In cybersecurity, humans will always have a role to play. Security incidents need critical decision-making factors that require human analytics. CRITCALSTART’s Jordan Mauriello and Michael Balboni, President of Redland Strategies, and former Senator, assemblyman, advisor to Homeland Security, have some thoughts on the role of humans and where machines fit into cybersecurity.
Hey guys, Jordan Mauriello with CRITICALSTART here, Senior Vice President of Managed Services. Today I have with me Michael Balboni, President of Redland Strategies, former Senator, Assemblyman, advisor to Homeland Security. Honored to have him here with us today. We’ve been doing some awesome discussions about things that we’re doing at CRITICALSTART and working with Redland Strategies.
Today we wanted to take an opportunity just to talk to Michael about some general cybersecurity issues. He’s a major influencer in our community. I know many of you already know who he is, and has had a major impact even on some of the legislature that we’ve seen around our industry too as well. We want to take the time to get some thoughts from him on some of the direction the industry’s going and the impact that some of the changes we see in cyber in general are having on national defense, the role of Senate and Congress, and where that’s going from a legislature perspective.
We’re going to open up and have a nice, fun conversation here about some of these issues. Thank you so much for being with us, Michael.
Thanks for having me Jordan, and thanks for your service to the country in the military.
Thank you very much, sir. I appreciate your support.
You definitely see this massive difference in organizations and capability and there’s not a standard set maturity. We have some customers that we walk in and we can’t believe how mature they are. Great leadership and they really understand the problems, they know the industry and generally, what we see are guys who have the right experience, come from backgrounds that we’ve kind of expect with the technical understanding and knowledge.
A lot of times they’re from government cybersecurity roles and they have the understanding of how to come and identify and begin to protect a threat. But, we don’t have a standard that we’re committing to either as well. Even though we have some great ones. The NIST cybersecurity framework is fantastic, but how many organizations are actually committing to and doing that today? It’s very, very few.
It’s amazing how many corporations that I’ve seen from a $25 million to a $100 million capitalization that don’t even have a Chief Information Security Officer. It’s their IT guy and their physical security guy and never the twain shall meet that. It’s still that divide. I think that obviously one of the key requirements under NIST is to have a Chief Information Security Officer, have one person who’s responsible for not only setting up the different security architectures, but then monitoring the network, devising a response protocol and being able to call out to different vendors so that you can bring people in and say, “First of all, let’s do a penetration test on my network.” Really, really crucial. Let’s have a vulnerably assessment, periodically. Let’s have training of staff. We always say that defense should be totally, completely automated. Not always. There is a human interface. It’s very important.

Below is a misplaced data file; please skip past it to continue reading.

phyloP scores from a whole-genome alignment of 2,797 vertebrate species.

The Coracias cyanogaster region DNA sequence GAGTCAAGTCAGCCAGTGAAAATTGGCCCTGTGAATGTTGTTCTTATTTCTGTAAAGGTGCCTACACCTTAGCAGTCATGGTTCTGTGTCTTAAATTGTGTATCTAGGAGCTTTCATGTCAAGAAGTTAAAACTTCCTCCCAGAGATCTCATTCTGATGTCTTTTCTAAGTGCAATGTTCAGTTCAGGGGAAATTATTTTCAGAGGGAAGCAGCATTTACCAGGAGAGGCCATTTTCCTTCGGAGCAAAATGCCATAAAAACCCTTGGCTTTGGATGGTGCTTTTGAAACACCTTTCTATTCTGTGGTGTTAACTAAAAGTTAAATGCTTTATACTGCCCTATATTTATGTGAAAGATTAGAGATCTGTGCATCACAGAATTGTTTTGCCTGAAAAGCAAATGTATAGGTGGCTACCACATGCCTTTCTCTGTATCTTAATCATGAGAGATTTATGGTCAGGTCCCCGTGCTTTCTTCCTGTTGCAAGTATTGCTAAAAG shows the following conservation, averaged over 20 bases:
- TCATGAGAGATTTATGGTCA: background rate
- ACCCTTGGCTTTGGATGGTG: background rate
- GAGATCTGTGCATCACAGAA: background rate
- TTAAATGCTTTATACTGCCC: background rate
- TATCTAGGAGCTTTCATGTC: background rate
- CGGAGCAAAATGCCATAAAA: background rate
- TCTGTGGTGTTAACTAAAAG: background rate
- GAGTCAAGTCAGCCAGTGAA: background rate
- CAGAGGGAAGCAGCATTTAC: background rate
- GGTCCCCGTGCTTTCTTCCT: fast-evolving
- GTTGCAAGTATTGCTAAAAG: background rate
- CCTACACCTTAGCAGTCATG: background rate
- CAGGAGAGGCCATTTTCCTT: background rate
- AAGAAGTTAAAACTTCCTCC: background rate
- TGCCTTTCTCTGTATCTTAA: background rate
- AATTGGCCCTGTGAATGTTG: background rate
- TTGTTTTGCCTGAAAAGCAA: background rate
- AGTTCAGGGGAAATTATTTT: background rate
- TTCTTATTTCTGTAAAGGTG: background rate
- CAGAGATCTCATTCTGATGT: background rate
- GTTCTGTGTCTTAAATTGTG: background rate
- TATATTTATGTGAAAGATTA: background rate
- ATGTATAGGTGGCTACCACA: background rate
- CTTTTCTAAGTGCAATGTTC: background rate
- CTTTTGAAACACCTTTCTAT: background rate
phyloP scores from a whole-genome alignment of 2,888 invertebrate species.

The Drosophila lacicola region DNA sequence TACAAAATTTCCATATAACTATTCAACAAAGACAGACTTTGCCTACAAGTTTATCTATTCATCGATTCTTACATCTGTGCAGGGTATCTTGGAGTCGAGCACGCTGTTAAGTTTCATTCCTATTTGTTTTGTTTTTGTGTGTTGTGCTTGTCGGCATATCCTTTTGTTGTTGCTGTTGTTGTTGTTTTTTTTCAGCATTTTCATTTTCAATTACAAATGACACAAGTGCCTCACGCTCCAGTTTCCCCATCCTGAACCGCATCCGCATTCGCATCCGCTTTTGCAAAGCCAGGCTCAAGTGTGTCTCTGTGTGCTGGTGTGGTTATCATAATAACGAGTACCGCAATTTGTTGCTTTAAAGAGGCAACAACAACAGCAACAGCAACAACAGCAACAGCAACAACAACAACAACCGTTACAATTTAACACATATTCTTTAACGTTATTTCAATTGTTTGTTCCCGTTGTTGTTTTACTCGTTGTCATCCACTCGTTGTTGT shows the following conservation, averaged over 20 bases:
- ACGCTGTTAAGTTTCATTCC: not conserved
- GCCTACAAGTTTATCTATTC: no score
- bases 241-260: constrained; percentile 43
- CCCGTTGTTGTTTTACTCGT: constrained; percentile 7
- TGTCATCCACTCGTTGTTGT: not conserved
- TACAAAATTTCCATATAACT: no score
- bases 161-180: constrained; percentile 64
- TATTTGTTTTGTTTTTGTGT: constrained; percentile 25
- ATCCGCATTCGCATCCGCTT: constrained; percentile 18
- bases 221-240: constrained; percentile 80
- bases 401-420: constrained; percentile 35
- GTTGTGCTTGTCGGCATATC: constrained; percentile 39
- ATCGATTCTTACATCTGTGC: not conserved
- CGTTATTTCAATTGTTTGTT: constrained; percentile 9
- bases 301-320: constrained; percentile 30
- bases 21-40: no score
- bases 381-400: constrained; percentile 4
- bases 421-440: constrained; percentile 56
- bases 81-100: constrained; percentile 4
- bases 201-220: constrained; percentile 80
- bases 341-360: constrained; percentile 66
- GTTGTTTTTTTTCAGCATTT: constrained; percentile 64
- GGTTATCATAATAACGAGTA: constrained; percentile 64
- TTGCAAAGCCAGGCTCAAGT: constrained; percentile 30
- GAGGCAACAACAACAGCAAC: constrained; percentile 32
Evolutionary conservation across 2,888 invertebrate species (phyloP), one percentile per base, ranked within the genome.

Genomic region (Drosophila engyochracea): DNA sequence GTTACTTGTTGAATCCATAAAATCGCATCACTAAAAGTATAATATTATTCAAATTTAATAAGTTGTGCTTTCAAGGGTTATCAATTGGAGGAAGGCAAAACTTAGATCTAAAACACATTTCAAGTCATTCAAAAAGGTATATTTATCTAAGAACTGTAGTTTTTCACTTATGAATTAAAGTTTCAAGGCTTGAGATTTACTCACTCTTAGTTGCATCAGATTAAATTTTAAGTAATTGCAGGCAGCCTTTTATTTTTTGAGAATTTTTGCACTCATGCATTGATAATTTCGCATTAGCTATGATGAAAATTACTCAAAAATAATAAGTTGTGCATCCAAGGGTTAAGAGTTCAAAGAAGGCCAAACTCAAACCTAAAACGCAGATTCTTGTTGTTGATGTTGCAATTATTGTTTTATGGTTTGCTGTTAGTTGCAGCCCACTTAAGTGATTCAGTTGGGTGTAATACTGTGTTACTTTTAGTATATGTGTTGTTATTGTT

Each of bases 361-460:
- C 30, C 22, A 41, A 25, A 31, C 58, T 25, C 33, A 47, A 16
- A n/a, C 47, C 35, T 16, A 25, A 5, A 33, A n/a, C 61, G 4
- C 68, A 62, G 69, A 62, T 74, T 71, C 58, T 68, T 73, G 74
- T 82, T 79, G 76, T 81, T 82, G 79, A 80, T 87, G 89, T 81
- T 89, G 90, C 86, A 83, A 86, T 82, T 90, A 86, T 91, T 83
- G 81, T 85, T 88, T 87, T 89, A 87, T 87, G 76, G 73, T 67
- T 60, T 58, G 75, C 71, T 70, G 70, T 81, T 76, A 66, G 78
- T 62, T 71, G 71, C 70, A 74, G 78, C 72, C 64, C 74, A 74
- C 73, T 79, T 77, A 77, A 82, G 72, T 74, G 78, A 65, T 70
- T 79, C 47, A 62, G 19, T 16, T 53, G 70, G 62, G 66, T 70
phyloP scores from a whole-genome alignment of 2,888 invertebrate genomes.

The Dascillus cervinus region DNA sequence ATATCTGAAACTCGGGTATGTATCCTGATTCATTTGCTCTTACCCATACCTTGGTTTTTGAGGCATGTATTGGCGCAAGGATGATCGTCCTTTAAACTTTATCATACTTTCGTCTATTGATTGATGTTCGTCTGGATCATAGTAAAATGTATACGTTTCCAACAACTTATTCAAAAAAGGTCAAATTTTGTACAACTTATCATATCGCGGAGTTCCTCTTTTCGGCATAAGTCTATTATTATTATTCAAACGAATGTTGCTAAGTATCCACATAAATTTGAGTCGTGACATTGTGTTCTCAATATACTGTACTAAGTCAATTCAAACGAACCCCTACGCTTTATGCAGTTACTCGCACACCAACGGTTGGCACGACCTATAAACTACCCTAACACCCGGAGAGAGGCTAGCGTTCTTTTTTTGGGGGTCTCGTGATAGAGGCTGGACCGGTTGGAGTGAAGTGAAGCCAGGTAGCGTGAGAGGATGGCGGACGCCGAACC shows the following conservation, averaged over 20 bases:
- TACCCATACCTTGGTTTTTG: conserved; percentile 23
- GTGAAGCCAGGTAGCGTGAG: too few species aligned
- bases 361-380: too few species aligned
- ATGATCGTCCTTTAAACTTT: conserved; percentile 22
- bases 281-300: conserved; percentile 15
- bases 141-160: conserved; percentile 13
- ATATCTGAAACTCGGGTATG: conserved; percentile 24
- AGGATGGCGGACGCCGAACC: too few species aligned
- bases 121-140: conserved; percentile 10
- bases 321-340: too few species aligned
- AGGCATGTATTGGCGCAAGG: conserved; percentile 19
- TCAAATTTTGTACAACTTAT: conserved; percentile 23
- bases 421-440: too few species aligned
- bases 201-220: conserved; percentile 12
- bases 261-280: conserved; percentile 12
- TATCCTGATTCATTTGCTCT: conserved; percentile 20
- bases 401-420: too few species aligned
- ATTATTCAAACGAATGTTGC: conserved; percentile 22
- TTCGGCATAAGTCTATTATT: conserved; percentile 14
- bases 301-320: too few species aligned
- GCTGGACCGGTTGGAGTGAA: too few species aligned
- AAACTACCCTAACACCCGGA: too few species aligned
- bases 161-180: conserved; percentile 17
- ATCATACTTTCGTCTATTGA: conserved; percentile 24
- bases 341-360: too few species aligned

It depends upon where in the kill chain, that is the Lockheed Martin developed set of steps that an attacker has to take to make something a weapon, and insert it into a network. Where along the kill chain can a human interface come and recognize the threat and stop it? We’ve kind of lost it. We want to say, as they say, the Terminator kind, machine versus machine. There should be no humans involved. Well, no. That’s not exactly correct. Humans have a role to play. It’s just perhaps further down the line when a threat has been identified and is a resolution to that threat, then the human can play a role in that.
Yeah, I completely agree. I think the importance of artificial intelligence and machine learning has been massively overplayed in our space right now. They become buzzwords and everybody wants to throw them in their technology and say they have ML or AI. The reality of it is it’s still a very limited technology set. You cannot do causation with AI or ML today.
Explain that to me. What do you mean by causation?
An AI and ML cannot answer why something happened for you. When you’re getting to what should be the human interface point in security, maybe you’re using some sort of analytic engine to distill down data. You get an incident that requires analysis and you want to ask, “Why did this happen? What’s the root cause of this incident and can I prove that known good or known bad?” That requires a human. It’s a critical decision making factor that requires human analytics and the machine can’t do that for us yet. Nobody in the world can with AI yet.
Now that’s not to say it won’t. In fact, I think one of the fathers of modern machine learning and AI, Judea Pearl, wrote a great book recently and I highly recommend, called “The Book of Why”. He’s talking specifically about this problem. We can’t do causation yet with AI and ML. We still need to understand that it’s use case-specific, that it applies to certain things, that it can do detection for us, that it can produce maybe some visibility mechanisms we didn’t have before. The end of it, when you’re answering, “Why did that happen and what do I need to do to respond,” that’s a human and it still needs to be a human.
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